Use access key #2 to skip to page content.

Does the Government Influence Deepwater Drilling

Recs

19

June 24, 2010 – Comments (5)

An interesting analsys here.  I haven't seen this reported in the MSM (then again, I don't watch or read the MSM, so you tell me).  Back in 1995, the United States government started giving financial incentives for deep water drilling, while since 1990 there has been a complete ban on drilling on the east side of the Gulf.  So you have a couple things going on.  All drilling, shallow or not, in the Gulf takes place on one half of the Gulf Coast.  Two, the number of deepwater rigs in the Gulf has exploded since 1990.  Go figure.  Say it with me, "Government intervention fails again!"

David in Qatar

Bashing BP (for Doing Exactly What Government Led Them to Do) by Matthew J. Novak

Government Intervention: A Major Contributor to the Mess

After first hearing about the problem BP as a company currently faces, I became curious about the positions of oil platforms in the Gulf of Mexico. I am no expert, but drilling in over five thousand feet of water sounds hard. So, I searched for something to show me where the platforms are located and found the following map, which I find useful for discussion.

oil wells

Incentivizing Risk

In 1995, President Bill Clinton signed into law the Deepwater Royalty Relief Act (DWRRA), which was "intended to encourage natural-gas and oil development in the Gulf of Mexico in waters at least 200 meters (656 feet) deep by offering royalty relief on qualifying natural gas and oil lease sales." This act has since expired, but there remain continued incentives for drilling in deep water.

For example, a report from the DOE written in 2005 states that after the conditions of the DWRRA expired in 2000:

"the MMS adopted a program which determines royalty relief on a lease-specific basis. Under the revised method, leases located in the same water depth may have different volumes exempt from royalty charges if the economic conditions vary. For example, if one natural gas field is more expensive to access, then it may potentially receive more royalty relief than a field in the same water depth with lower costs to access."

In other words, the government specifically passed laws that gave the oil companies incentives to drill far offshore — that is, in deeper water where risk is presumably higher. In addition to the higher risk of accidents, the cost of solving any problems are necessarily greater in five thousand feet of water than in, say, 250 feet of water.

How much of an incentive was there to drill in deeper water? The same DOE report contains the following table.

royalties

Full Article

 

5 Comments – Post Your Own

#1) On June 24, 2010 at 1:33 PM, nzsvz9 (< 20) wrote:

David,

I find it hard to believe that our grand and glorious all-knowing and all-gracious government would EVER advocate risky business behavior or personal behavior for that matter.

"I want to roll the dice a little bit more in this situation towards subsidized housing. . . ." - Rep. Barney Frank (D., Mass.) House Financial Services Committee hearing, Sept. 25, 2003

Very hard to believe.

Known as hear no evil, see no evil, but still somehow swimming in evil nzsvz9

Report this comment
#2) On June 26, 2010 at 6:35 AM, devoish (97.62) wrote:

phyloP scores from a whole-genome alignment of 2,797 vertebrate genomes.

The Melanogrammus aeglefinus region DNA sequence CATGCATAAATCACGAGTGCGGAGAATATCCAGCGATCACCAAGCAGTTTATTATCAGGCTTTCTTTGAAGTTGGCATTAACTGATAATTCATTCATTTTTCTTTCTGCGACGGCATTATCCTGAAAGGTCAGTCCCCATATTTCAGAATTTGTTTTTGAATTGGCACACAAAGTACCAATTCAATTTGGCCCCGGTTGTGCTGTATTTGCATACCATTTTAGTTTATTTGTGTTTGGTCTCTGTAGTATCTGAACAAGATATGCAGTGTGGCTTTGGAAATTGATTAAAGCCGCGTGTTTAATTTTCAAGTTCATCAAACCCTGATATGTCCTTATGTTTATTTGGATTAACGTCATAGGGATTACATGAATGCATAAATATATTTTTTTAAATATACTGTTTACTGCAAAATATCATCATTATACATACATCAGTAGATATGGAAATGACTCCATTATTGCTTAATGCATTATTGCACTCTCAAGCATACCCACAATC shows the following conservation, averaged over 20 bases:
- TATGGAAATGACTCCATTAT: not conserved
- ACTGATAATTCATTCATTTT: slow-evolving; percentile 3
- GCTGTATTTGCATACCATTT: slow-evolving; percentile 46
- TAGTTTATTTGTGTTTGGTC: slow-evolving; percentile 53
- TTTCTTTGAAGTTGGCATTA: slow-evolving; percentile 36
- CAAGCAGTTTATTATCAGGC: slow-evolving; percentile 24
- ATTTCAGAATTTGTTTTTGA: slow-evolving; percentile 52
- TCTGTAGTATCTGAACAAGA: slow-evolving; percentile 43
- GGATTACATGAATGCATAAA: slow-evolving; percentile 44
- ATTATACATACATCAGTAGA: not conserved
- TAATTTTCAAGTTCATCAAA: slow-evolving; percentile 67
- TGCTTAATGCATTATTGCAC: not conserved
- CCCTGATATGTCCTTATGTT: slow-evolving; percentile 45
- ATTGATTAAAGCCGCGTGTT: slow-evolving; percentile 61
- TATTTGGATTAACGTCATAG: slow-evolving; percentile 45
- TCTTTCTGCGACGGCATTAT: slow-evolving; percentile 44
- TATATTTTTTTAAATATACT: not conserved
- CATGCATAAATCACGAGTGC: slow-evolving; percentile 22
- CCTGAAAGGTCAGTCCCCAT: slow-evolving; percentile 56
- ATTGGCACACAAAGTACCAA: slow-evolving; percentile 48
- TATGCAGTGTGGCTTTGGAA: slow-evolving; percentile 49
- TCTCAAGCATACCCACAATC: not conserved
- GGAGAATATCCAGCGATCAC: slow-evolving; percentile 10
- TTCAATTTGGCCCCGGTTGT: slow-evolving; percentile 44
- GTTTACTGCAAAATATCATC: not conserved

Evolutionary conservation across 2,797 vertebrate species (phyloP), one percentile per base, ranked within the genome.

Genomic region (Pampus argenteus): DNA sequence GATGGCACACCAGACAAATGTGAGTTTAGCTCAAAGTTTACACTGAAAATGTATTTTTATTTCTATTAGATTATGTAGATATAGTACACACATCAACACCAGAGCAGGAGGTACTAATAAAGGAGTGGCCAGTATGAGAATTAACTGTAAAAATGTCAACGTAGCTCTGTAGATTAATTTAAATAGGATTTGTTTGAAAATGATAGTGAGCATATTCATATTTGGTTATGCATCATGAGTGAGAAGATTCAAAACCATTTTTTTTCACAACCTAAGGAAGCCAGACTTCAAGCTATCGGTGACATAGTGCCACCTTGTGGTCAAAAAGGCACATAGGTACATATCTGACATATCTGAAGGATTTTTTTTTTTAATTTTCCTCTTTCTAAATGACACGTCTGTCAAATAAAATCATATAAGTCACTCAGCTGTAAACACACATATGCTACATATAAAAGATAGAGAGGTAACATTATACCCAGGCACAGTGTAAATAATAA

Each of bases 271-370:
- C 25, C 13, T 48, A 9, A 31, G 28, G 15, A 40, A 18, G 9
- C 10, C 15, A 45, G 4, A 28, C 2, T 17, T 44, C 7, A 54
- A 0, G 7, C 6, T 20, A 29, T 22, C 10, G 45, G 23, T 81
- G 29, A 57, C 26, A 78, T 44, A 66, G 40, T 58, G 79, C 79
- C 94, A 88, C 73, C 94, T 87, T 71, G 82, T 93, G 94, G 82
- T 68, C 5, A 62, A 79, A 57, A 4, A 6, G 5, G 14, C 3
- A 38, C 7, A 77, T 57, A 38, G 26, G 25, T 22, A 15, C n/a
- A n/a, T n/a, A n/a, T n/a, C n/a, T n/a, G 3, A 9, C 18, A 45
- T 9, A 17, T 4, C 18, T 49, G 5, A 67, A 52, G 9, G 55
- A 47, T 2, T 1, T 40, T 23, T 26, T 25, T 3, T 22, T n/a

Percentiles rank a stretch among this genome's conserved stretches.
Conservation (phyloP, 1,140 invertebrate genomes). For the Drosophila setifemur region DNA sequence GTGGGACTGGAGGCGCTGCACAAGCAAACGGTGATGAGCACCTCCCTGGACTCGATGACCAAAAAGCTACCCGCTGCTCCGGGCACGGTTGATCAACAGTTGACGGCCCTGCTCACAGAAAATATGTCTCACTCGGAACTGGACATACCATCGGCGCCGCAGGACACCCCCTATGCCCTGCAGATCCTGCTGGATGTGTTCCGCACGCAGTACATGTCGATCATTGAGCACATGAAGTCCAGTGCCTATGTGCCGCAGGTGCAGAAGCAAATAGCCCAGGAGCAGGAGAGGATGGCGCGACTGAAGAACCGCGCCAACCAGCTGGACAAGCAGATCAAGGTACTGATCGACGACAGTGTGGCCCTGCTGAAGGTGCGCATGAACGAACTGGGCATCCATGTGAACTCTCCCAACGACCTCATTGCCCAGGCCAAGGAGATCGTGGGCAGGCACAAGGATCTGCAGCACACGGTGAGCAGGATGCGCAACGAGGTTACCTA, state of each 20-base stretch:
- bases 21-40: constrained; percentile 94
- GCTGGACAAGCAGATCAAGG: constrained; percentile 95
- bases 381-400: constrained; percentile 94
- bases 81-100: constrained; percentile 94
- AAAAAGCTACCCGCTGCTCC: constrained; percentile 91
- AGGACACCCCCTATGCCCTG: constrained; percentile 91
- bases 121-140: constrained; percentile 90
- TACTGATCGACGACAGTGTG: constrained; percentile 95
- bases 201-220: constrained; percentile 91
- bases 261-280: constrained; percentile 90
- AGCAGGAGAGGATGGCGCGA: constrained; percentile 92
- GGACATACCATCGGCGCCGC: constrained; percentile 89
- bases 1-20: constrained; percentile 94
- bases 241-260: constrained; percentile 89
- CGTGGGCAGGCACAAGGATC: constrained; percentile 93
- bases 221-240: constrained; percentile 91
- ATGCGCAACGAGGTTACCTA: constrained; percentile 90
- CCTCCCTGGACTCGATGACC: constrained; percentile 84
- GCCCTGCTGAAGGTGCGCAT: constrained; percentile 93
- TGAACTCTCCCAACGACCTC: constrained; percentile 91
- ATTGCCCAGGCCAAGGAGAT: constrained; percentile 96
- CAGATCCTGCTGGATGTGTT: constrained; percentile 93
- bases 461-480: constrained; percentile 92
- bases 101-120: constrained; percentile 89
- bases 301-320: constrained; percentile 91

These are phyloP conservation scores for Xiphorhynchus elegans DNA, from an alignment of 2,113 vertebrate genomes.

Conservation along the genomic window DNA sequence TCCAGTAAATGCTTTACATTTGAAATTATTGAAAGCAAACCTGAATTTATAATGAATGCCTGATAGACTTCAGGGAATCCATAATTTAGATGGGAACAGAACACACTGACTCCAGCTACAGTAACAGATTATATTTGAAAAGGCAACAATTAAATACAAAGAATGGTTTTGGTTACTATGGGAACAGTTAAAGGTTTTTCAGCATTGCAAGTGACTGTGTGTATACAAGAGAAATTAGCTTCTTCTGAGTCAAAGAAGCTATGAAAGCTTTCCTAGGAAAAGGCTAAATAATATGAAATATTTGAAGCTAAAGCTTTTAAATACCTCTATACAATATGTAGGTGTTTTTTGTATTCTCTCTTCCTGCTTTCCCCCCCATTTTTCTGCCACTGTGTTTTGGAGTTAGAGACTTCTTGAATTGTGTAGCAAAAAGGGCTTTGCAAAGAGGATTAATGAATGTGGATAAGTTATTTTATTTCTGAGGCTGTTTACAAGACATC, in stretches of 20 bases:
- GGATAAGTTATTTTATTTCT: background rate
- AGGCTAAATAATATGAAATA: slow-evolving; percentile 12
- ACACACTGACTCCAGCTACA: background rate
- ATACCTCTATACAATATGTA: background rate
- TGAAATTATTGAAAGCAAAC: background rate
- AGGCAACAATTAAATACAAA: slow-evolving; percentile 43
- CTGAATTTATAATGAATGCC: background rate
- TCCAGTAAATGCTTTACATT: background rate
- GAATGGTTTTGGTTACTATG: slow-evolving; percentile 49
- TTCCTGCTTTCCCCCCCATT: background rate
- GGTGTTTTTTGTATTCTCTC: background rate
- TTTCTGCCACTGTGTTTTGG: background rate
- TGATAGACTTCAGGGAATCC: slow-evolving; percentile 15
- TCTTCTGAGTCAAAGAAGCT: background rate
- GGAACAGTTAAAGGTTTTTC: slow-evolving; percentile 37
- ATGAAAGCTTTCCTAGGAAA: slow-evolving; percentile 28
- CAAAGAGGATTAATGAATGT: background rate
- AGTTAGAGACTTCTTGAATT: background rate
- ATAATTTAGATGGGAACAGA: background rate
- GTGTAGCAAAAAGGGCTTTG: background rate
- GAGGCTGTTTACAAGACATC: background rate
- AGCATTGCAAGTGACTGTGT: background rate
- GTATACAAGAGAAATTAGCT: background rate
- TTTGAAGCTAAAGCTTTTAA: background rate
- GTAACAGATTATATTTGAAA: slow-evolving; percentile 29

Stop a $54billion bailout of the nuclear industry.

http://org2.democracyinaction.org/o/5502/p/dia/action/public/?action_KEY=2096 

In 2007, Congress approved $18.5 Billion in taxpayer "loan guarantees" for new reactor construction. In February 2010, President Obama approved the first "guarantee" under this program: for $8.3 Billion to build two new reactors in Georgia.

But these aren't just "loan guarantees." The money is coming directly from taxpayers, through a little-known government agency called the Federal Financing Bank. Under this new kind of nuclear socialism, taxpayers would pay to build nuclear reactors. If the project succeeds, the nuclear companies will receive all the profits. If the project fails, taxpayers will pay the costs. And the Congressional Budget Office has predicted that 50% or more of these projects will fail.

Report this comment
#3) On June 28, 2010 at 12:13 PM, nzsvz9 (< 20) wrote:

devoish,

Nuclear energy should stand on it's own - without subsidy, as should oil, natural gas and so on. There should be no subsidy for energy at all. I'm for nuclear power, but only if it's by a private company.

So where is the outrage from environmentalists over Obama supporting nuclear energy AND corporate welfare?

Known as free-marketeer nzsvz9

Report this comment
#4) On June 28, 2010 at 9:55 PM, devoish (97.62) wrote:

nzsvz9,

I found it you silly. The outrage has been there for as long as nuclear power has. Do you think we should wait for a big accident and then you blame Government for not doing enough while all along untill the accident you tell Government to get out of the way and let buisiness's make the best decisions?

 

Report this comment
#5) On June 28, 2010 at 11:05 PM, whereaminow (45.39) wrote:

That has to be the most illogical statement I've ever seen. 

You admit that

1. The government is in the way
2. The government is helping nuclear power through subsidies

We demand that

1. Government get out of the way
2. The government sotp helping nuclear power through subsidies

And then you criticize us for it.  Even though you want the govenrmnet out of the way.

So which one is it devoish?  Do you want the government to be involved or not to be involved?  PICK ONE ALREADY!  You are about a freaking retard.

David in Qatar

Report this comment

Featured Broker Partners


Advertisement